Schools to get Figma for free on Chromebooks

Classroom with students at a desk looking at a teacher
(Image credit: Unsplash / Kenny Eliason)

All US students can now get Figma for free after the design tool developer announced a major expansion to its partnership with Google for Education, the G-Suite Workspace for educators.

The partnership, which began with a 2022 beta for select schools, aims to encourage K-12 students of all ages to boost their design skills using the browser-based web design software on educational Chromebooks 

Plans are also afoot to take the initiative global, starting with Japan, as the company revealed a suite of new design tools for the collaborative website mockup designer

Classroom collaboration 

It all began this time last year, with Figma revealing its long-standing plan to “empower the next generation of designers.” Back then, the company said it was bringing Figma and whiteboarding tool FigJam directly to Chromebooks as part of an initiative to make design accessible to all, starting with a beta program in fifty school districts across the US.  

“By bringing Figma’s infinite canvas and design tooling to Chromebooks, students could engage more deeply with their work and more effectively demonstrate what they know visually - bringing together diagrams, images, mind maps, videos, and more in one place for visual storytelling,” the company said at the time. 

This latest expansion means any educator or leader of a K-12 school can introduce the UI-centered graphic design software into classrooms. Alongside the broader launch, which sees the company take its partnership with Google worldwide, K-12 districts are eligible for free access to Figma Enterprise. According to the company, the service has been “engineered from the ground up for school administrators and educators to have maximum control and visibility.”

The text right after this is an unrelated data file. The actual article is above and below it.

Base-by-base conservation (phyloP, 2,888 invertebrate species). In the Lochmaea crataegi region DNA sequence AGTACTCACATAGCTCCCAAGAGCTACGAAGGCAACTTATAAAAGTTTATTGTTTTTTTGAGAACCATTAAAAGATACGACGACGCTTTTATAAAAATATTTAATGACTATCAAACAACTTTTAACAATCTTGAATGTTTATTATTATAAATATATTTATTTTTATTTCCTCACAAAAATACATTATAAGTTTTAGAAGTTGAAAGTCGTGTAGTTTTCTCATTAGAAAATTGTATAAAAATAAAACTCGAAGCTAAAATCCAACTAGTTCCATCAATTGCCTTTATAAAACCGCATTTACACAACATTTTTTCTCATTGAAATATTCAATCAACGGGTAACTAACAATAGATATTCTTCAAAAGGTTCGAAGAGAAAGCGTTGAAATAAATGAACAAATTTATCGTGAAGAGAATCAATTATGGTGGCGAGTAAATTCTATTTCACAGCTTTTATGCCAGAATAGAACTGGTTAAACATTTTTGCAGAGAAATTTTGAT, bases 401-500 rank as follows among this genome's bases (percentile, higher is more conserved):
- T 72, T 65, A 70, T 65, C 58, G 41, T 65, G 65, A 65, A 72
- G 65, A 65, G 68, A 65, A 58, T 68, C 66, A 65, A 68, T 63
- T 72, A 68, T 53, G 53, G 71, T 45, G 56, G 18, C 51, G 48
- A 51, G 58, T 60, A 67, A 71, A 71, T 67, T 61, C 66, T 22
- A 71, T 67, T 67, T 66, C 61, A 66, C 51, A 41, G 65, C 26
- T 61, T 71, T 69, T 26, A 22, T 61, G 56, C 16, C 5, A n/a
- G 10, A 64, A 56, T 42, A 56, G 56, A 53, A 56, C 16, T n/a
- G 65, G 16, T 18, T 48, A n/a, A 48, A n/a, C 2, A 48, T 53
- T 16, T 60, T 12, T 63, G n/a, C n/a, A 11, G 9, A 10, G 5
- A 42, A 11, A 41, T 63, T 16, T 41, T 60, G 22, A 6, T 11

The initiative to use Figma free on student laptops arguably couldn’t have come at a better time. 

A recent report from design app developer Canva showed 95% of business leaders now expect employees to possess design skills and knowledge. 

It’s easy to take good design for granted. Take Google’s streamlined homepage as an example. It may seem an obvious design, but compare it to the search engines of yore. Like all masterpieces, it makes art look easy. That takes a certain level of design literacy and understanding of visual communication. 

With Gen Z expected to make up 27% of the workforce by 2025, and the increasing importance of visual communications, partnerships such as Figma’s could provide the design literacy students need and businesses now demand. 

Steve Clark
B2B Editor - Creative & Hardware

Steve is TechRadar Pro’s B2B Editor for Creative & Hardware. He explores the apps and devices for individuals and organizations that thrive on design and innovation. A former journalist at Web User magazine, he's covered software and hardware news, reviews, features, and guides. He's previously worked on content for Microsoft, Sony, and countless SaaS & product design firms. Once upon a time, he wrote commercials and movie trailers. Relentless champion of the Oxford comma.